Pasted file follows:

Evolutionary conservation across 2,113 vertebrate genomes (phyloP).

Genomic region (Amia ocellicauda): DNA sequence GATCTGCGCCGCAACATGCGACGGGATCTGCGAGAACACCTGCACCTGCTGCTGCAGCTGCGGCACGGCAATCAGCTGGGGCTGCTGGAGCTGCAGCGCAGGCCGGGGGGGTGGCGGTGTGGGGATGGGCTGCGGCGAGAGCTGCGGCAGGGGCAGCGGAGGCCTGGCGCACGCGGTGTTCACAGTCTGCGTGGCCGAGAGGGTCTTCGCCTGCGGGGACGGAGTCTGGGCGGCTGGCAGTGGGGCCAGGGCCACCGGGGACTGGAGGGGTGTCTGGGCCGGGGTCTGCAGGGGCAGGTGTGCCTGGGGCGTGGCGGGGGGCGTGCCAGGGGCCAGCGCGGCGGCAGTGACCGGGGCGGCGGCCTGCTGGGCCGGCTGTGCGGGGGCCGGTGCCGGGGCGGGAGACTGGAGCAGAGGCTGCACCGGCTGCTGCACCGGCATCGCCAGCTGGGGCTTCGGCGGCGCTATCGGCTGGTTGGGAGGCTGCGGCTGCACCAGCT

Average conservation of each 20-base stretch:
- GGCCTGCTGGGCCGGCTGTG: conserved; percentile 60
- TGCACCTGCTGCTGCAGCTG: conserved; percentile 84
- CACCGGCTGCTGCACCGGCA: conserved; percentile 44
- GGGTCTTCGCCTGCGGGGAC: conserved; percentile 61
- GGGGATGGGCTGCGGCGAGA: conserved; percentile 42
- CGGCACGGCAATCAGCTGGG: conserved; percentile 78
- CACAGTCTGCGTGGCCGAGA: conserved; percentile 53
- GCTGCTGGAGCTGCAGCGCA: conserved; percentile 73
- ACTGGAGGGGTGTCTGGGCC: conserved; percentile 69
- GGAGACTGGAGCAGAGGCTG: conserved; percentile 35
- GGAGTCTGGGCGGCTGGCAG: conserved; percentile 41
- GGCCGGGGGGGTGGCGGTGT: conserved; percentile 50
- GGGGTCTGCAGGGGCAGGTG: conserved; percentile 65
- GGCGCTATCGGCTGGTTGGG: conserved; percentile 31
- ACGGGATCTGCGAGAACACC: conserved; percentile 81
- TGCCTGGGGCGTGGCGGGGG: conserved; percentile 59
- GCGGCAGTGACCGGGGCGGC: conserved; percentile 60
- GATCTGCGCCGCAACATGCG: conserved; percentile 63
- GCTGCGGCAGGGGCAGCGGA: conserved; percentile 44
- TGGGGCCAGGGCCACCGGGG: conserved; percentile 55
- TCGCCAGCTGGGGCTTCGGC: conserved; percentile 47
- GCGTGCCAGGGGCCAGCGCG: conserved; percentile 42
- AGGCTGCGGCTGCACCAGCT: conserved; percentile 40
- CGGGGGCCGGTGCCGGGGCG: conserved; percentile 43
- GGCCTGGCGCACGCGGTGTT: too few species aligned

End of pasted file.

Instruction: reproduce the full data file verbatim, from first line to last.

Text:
Evolutionary conservation across 2,113 vertebrate genomes (phyloP).

Genomic region (Amia ocellicauda): DNA sequence GATCTGCGCCGCAACATGCGACGGGATCTGCGAGAACACCTGCACCTGCTGCTGCAGCTGCGGCACGGCAATCAGCTGGGGCTGCTGGAGCTGCAGCGCAGGCCGGGGGGGTGGCGGTGTGGGGATGGGCTGCGGCGAGAGCTGCGGCAGGGGCAGCGGAGGCCTGGCGCACGCGGTGTTCACAGTCTGCGTGGCCGAGAGGGTCTTCGCCTGCGGGGACGGAGTCTGGGCGGCTGGCAGTGGGGCCAGGGCCACCGGGGACTGGAGGGGTGTCTGGGCCGGGGTCTGCAGGGGCAGGTGTGCCTGGGGCGTGGCGGGGGGCGTGCCAGGGGCCAGCGCGGCGGCAGTGACCGGGGCGGCGGCCTGCTGGGCCGGCTGTGCGGGGGCCGGTGCCGGGGCGGGAGACTGGAGCAGAGGCTGCACCGGCTGCTGCACCGGCATCGCCAGCTGGGGCTTCGGCGGCGCTATCGGCTGGTTGGGAGGCTGCGGCTGCACCAGCT

Average conservation of each 20-base stretch:
- GGCCTGCTGGGCCGGCTGTG: conserved; percentile 60
- TGCACCTGCTGCTGCAGCTG: conserved; percentile 84
- CACCGGCTGCTGCACCGGCA: conserved; percentile 44
- GGGTCTTCGCCTGCGGGGAC: conserved; percentile 61
- GGGGATGGGCTGCGGCGAGA: conserved; percentile 42
- CGGCACGGCAATCAGCTGGG: conserved; percentile 78
- CACAGTCTGCGTGGCCGAGA: conserved; percentile 53
- GCTGCTGGAGCTGCAGCGCA: conserved; percentile 73
- ACTGGAGGGGTGTCTGGGCC: conserved; percentile 69
- GGAGACTGGAGCAGAGGCTG: conserved; percentile 35
- GGAGTCTGGGCGGCTGGCAG: conserved; percentile 41
- GGCCGGGGGGGTGGCGGTGT: conserved; percentile 50
- GGGGTCTGCAGGGGCAGGTG: conserved; percentile 65
- GGCGCTATCGGCTGGTTGGG: conserved; percentile 31
- ACGGGATCTGCGAGAACACC: conserved; percentile 81
- TGCCTGGGGCGTGGCGGGGG: conserved; percentile 59
- GCGGCAGTGACCGGGGCGGC: conserved; percentile 60
- GATCTGCGCCGCAACATGCG: conserved; percentile 63
- GCTGCGGCAGGGGCAGCGGA: conserved; percentile 44
- TGGGGCCAGGGCCACCGGGG: conserved; percentile 55
- TCGCCAGCTGGGGCTTCGGC: conserved; percentile 47
- GCGTGCCAGGGGCCAGCGCG: conserved; percentile 42
- AGGCTGCGGCTGCACCAGCT: conserved; percentile 40
- CGGGGGCCGGTGCCGGGGCG: conserved; percentile 43
- GGCCTGGCGCACGCGGTGTT: too few species aligned